James Cone, The Persistent Widow, and Theological Responses to Riots

James Cone, The Persistent Widow, and Theological Responses to Riots August 21, 2014

I was profoundly disturbed when I saw the chilling images initially coming out of Ferguson, Missouri last week. Mike Brown, another unarmed black teenager, laid dead in the streets. His mother: crying, pleading. Brown’s father: holding up a sign reading “Ferguson Police Just Executed My Unarmed Son!!!”. Then came the images of Ferguson police’s militarization and brutality in response to protests and unrest. What pained me, in the midst of this, was knowing the inevitability of many—but certainly not all—Christians failing to understand the gravity and lopsidedness of this situation. Yes, the robbing and destruction of stuff is bad but that is not the same as the occupation and destruction of people. I stopped and prayed: “Dear Jesus, please help the church avoid abstract talks of reconciliation & peace that avoid addressing police brutality/militarization.”

The situation in Ferguson made me recall something that James Cone had written in 1975. In the book “God of the Oppressed,” Cone recounts his disappointment with Christian responses to the Detroit riot during the summer of 1967, responses which simply deplored “unrest” and failed to see the fundamental issues at stake. He writes:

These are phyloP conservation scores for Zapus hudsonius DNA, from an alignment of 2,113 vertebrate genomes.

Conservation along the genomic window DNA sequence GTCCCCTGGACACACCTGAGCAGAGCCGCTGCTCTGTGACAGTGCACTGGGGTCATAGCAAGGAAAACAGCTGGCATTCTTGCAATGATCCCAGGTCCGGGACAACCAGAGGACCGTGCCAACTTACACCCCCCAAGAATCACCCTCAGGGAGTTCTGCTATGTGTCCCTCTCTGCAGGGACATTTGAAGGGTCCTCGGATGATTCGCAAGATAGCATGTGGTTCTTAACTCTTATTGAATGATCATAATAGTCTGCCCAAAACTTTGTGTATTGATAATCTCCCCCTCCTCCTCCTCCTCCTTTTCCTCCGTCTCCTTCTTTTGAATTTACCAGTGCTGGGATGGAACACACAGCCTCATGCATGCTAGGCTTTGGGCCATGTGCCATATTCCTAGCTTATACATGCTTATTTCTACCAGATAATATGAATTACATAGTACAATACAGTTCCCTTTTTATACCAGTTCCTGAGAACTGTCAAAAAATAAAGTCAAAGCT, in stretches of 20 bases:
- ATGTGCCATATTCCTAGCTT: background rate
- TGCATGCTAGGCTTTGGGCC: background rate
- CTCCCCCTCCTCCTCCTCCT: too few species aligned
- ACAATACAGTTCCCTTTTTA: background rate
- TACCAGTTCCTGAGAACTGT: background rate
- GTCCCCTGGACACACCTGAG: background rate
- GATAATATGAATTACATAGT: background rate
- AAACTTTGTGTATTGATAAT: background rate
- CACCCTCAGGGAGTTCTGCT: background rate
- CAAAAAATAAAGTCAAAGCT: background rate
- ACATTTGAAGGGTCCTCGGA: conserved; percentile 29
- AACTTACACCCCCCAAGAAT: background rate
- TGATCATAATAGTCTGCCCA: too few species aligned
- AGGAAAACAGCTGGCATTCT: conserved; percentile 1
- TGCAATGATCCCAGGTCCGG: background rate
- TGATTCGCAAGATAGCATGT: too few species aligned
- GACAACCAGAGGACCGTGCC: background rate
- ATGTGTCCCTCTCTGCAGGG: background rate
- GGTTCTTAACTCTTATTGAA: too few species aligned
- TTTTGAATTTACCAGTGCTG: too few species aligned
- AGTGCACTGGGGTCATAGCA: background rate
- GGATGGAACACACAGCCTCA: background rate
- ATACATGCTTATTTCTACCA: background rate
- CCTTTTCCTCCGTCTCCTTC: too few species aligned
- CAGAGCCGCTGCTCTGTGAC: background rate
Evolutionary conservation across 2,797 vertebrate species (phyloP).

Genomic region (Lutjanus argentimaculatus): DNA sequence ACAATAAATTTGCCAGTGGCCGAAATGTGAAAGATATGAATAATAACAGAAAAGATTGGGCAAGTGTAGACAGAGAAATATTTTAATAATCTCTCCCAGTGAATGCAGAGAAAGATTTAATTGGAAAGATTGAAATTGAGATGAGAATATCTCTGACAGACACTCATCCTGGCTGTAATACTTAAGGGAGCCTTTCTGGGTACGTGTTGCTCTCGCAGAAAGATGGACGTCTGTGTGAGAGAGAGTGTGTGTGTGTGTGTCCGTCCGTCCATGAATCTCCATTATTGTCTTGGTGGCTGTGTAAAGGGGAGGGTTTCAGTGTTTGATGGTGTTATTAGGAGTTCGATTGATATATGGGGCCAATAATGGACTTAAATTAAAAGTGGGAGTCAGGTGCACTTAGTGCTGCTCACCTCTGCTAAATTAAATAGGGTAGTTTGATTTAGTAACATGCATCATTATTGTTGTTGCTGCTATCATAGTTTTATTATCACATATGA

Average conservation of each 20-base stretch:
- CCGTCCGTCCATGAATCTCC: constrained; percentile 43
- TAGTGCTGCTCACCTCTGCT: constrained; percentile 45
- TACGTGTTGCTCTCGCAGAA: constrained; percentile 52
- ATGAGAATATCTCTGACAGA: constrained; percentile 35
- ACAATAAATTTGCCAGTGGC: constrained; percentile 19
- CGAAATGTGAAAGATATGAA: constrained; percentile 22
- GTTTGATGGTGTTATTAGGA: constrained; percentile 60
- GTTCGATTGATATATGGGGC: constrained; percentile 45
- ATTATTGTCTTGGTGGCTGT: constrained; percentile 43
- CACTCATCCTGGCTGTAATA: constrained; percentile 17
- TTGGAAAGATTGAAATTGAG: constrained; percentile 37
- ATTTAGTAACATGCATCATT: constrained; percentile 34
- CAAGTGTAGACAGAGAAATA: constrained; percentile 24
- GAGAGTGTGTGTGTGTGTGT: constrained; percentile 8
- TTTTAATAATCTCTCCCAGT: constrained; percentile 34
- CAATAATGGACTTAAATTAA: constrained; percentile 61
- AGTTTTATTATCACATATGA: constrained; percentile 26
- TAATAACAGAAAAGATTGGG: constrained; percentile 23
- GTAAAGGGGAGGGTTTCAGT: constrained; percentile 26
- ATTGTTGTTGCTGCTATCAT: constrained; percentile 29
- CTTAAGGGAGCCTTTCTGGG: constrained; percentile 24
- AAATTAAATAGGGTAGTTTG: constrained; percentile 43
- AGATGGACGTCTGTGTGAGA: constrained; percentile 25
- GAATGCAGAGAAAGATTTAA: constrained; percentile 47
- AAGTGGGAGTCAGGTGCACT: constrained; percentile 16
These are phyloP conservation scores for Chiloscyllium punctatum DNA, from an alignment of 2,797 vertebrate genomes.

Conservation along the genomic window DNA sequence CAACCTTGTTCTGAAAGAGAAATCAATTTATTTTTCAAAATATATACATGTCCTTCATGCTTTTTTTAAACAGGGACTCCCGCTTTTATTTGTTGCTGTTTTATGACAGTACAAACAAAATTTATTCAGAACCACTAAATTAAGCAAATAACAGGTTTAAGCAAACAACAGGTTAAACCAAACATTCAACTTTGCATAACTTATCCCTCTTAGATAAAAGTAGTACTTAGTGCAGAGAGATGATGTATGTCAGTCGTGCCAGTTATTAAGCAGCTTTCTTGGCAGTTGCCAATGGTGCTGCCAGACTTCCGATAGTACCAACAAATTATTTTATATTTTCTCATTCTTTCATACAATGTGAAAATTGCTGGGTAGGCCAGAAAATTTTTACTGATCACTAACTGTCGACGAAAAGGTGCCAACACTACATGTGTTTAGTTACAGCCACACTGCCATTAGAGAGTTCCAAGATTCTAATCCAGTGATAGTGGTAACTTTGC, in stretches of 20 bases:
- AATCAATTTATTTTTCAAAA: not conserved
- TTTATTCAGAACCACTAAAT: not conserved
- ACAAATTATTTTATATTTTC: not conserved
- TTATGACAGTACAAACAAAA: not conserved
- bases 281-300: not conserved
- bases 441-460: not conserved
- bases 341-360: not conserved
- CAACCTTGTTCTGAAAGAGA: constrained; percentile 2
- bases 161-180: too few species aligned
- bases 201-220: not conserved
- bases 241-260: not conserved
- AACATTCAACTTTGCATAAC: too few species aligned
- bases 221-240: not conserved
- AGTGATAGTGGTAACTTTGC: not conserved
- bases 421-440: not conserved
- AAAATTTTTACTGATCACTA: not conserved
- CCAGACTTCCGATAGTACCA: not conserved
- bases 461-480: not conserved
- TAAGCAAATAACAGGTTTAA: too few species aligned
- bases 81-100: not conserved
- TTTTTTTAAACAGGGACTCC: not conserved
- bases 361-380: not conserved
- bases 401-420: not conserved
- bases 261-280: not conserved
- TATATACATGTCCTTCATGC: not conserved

I knew that that response was not only humiliating and insulting but wrong. It revealed not only an insensitivity to black pain and suffering but also, and more importantly for my vocation as a theologian, a theological bankruptcy. The education of white theologians did not prepare them to deal with Watts, Detroit, and Newark.

I wonder how much has changed. What in our theological formation has prepared us for Ferguson?

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